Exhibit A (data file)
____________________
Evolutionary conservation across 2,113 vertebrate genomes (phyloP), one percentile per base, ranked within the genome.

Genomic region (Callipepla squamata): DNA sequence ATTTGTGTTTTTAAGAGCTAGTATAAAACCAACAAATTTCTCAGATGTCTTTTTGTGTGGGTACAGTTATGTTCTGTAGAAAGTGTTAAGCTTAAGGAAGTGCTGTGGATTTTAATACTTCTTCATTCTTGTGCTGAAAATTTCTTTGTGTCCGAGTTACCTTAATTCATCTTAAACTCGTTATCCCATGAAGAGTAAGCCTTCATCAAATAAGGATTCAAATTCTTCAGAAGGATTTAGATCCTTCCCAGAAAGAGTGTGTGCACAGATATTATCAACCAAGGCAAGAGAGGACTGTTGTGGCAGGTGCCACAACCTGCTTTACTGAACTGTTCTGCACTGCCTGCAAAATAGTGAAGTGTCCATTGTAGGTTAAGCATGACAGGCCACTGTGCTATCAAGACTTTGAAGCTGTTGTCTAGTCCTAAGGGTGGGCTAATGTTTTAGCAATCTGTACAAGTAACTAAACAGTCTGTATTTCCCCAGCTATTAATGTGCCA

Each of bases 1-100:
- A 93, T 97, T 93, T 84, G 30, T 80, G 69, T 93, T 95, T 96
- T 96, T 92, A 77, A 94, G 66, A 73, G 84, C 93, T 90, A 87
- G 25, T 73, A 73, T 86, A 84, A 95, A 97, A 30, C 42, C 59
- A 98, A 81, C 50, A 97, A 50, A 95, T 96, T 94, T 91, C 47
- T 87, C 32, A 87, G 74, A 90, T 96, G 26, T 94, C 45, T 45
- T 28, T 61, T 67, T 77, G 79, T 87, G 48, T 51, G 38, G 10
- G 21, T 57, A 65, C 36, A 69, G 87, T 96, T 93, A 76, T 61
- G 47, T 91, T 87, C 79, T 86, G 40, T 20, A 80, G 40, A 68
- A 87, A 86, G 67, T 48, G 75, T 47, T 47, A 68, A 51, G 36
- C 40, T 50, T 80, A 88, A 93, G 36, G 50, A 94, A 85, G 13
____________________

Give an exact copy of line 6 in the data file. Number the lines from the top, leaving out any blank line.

- G 25, T 73, A 73, T 86, A 84, A 95, A 97, A 30, C 42, C 59